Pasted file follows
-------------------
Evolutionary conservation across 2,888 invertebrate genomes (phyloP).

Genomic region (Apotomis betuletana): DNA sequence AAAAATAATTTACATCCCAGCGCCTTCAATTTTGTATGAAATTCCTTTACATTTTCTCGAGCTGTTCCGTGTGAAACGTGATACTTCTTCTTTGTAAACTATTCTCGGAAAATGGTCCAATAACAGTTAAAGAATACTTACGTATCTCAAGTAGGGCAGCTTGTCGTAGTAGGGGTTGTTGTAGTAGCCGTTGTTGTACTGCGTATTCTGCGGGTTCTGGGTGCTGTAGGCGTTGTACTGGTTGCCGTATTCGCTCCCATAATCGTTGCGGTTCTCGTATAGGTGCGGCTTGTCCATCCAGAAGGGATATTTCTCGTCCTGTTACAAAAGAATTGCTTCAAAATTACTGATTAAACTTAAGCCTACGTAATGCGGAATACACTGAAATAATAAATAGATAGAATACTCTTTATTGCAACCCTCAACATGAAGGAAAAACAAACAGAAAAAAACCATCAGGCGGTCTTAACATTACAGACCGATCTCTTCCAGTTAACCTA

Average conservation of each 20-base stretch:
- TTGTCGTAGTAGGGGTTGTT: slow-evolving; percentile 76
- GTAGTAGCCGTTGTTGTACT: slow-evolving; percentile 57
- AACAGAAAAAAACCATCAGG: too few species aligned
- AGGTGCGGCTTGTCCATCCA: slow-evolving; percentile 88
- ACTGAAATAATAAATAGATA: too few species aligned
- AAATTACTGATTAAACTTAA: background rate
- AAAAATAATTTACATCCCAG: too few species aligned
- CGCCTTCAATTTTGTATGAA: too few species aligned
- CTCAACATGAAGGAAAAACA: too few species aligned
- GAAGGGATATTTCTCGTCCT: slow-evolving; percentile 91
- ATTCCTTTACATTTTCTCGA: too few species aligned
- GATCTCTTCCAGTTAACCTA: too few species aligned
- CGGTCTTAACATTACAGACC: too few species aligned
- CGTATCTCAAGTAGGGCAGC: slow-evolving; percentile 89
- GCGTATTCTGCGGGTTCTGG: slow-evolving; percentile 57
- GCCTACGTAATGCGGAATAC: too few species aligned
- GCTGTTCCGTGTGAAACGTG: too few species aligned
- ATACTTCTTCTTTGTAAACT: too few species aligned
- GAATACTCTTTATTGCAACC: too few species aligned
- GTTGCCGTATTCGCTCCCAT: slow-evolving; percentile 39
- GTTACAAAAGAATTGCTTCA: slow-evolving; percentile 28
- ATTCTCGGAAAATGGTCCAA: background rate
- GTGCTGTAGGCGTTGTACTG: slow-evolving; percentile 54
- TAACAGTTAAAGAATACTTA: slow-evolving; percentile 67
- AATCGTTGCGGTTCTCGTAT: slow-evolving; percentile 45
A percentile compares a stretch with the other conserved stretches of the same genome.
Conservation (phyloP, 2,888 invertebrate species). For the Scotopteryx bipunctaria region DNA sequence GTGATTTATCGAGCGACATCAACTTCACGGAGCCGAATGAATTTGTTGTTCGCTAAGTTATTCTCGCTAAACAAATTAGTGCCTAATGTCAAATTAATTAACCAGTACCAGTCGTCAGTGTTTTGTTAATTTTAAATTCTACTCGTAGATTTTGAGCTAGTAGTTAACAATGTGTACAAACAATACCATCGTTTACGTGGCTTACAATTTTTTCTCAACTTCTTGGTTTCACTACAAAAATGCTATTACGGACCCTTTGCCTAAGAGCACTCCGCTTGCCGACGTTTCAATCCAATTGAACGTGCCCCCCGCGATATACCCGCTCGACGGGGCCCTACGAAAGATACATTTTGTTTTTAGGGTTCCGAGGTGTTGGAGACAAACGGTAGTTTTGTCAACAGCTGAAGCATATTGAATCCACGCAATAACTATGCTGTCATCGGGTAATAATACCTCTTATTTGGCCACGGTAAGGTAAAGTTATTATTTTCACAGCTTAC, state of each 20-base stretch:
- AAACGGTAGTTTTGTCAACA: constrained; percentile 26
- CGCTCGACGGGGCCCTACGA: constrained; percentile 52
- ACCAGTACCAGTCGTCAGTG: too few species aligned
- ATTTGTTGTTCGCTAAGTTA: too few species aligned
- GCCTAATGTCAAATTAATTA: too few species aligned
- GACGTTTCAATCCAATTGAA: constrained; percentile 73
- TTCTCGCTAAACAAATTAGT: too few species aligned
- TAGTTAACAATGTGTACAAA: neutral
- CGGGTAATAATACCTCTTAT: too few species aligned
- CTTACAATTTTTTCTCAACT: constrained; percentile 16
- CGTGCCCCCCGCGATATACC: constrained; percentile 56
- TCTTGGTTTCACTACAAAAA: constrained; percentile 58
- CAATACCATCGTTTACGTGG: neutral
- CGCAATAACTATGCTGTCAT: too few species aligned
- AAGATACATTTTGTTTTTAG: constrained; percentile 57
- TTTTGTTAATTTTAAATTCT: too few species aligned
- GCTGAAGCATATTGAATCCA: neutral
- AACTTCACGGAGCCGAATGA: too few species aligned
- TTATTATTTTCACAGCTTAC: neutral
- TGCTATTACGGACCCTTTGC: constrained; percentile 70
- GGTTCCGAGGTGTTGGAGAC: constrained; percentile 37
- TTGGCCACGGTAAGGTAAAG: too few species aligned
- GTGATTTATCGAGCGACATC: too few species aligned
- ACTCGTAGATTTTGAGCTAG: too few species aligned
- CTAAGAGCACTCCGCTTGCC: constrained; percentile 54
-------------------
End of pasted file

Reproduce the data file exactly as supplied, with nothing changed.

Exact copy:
Evolutionary conservation across 2,888 invertebrate genomes (phyloP).

Genomic region (Apotomis betuletana): DNA sequence AAAAATAATTTACATCCCAGCGCCTTCAATTTTGTATGAAATTCCTTTACATTTTCTCGAGCTGTTCCGTGTGAAACGTGATACTTCTTCTTTGTAAACTATTCTCGGAAAATGGTCCAATAACAGTTAAAGAATACTTACGTATCTCAAGTAGGGCAGCTTGTCGTAGTAGGGGTTGTTGTAGTAGCCGTTGTTGTACTGCGTATTCTGCGGGTTCTGGGTGCTGTAGGCGTTGTACTGGTTGCCGTATTCGCTCCCATAATCGTTGCGGTTCTCGTATAGGTGCGGCTTGTCCATCCAGAAGGGATATTTCTCGTCCTGTTACAAAAGAATTGCTTCAAAATTACTGATTAAACTTAAGCCTACGTAATGCGGAATACACTGAAATAATAAATAGATAGAATACTCTTTATTGCAACCCTCAACATGAAGGAAAAACAAACAGAAAAAAACCATCAGGCGGTCTTAACATTACAGACCGATCTCTTCCAGTTAACCTA

Average conservation of each 20-base stretch:
- TTGTCGTAGTAGGGGTTGTT: slow-evolving; percentile 76
- GTAGTAGCCGTTGTTGTACT: slow-evolving; percentile 57
- AACAGAAAAAAACCATCAGG: too few species aligned
- AGGTGCGGCTTGTCCATCCA: slow-evolving; percentile 88
- ACTGAAATAATAAATAGATA: too few species aligned
- AAATTACTGATTAAACTTAA: background rate
- AAAAATAATTTACATCCCAG: too few species aligned
- CGCCTTCAATTTTGTATGAA: too few species aligned
- CTCAACATGAAGGAAAAACA: too few species aligned
- GAAGGGATATTTCTCGTCCT: slow-evolving; percentile 91
- ATTCCTTTACATTTTCTCGA: too few species aligned
- GATCTCTTCCAGTTAACCTA: too few species aligned
- CGGTCTTAACATTACAGACC: too few species aligned
- CGTATCTCAAGTAGGGCAGC: slow-evolving; percentile 89
- GCGTATTCTGCGGGTTCTGG: slow-evolving; percentile 57
- GCCTACGTAATGCGGAATAC: too few species aligned
- GCTGTTCCGTGTGAAACGTG: too few species aligned
- ATACTTCTTCTTTGTAAACT: too few species aligned
- GAATACTCTTTATTGCAACC: too few species aligned
- GTTGCCGTATTCGCTCCCAT: slow-evolving; percentile 39
- GTTACAAAAGAATTGCTTCA: slow-evolving; percentile 28
- ATTCTCGGAAAATGGTCCAA: background rate
- GTGCTGTAGGCGTTGTACTG: slow-evolving; percentile 54
- TAACAGTTAAAGAATACTTA: slow-evolving; percentile 67
- AATCGTTGCGGTTCTCGTAT: slow-evolving; percentile 45
A percentile compares a stretch with the other conserved stretches of the same genome.
Conservation (phyloP, 2,888 invertebrate species). For the Scotopteryx bipunctaria region DNA sequence GTGATTTATCGAGCGACATCAACTTCACGGAGCCGAATGAATTTGTTGTTCGCTAAGTTATTCTCGCTAAACAAATTAGTGCCTAATGTCAAATTAATTAACCAGTACCAGTCGTCAGTGTTTTGTTAATTTTAAATTCTACTCGTAGATTTTGAGCTAGTAGTTAACAATGTGTACAAACAATACCATCGTTTACGTGGCTTACAATTTTTTCTCAACTTCTTGGTTTCACTACAAAAATGCTATTACGGACCCTTTGCCTAAGAGCACTCCGCTTGCCGACGTTTCAATCCAATTGAACGTGCCCCCCGCGATATACCCGCTCGACGGGGCCCTACGAAAGATACATTTTGTTTTTAGGGTTCCGAGGTGTTGGAGACAAACGGTAGTTTTGTCAACAGCTGAAGCATATTGAATCCACGCAATAACTATGCTGTCATCGGGTAATAATACCTCTTATTTGGCCACGGTAAGGTAAAGTTATTATTTTCACAGCTTAC, state of each 20-base stretch:
- AAACGGTAGTTTTGTCAACA: constrained; percentile 26
- CGCTCGACGGGGCCCTACGA: constrained; percentile 52
- ACCAGTACCAGTCGTCAGTG: too few species aligned
- ATTTGTTGTTCGCTAAGTTA: too few species aligned
- GCCTAATGTCAAATTAATTA: too few species aligned
- GACGTTTCAATCCAATTGAA: constrained; percentile 73
- TTCTCGCTAAACAAATTAGT: too few species aligned
- TAGTTAACAATGTGTACAAA: neutral
- CGGGTAATAATACCTCTTAT: too few species aligned
- CTTACAATTTTTTCTCAACT: constrained; percentile 16
- CGTGCCCCCCGCGATATACC: constrained; percentile 56
- TCTTGGTTTCACTACAAAAA: constrained; percentile 58
- CAATACCATCGTTTACGTGG: neutral
- CGCAATAACTATGCTGTCAT: too few species aligned
- AAGATACATTTTGTTTTTAG: constrained; percentile 57
- TTTTGTTAATTTTAAATTCT: too few species aligned
- GCTGAAGCATATTGAATCCA: neutral
- AACTTCACGGAGCCGAATGA: too few species aligned
- TTATTATTTTCACAGCTTAC: neutral
- TGCTATTACGGACCCTTTGC: constrained; percentile 70
- GGTTCCGAGGTGTTGGAGAC: constrained; percentile 37
- TTGGCCACGGTAAGGTAAAG: too few species aligned
- GTGATTTATCGAGCGACATC: too few species aligned
- ACTCGTAGATTTTGAGCTAG: too few species aligned
- CTAAGAGCACTCCGCTTGCC: constrained; percentile 54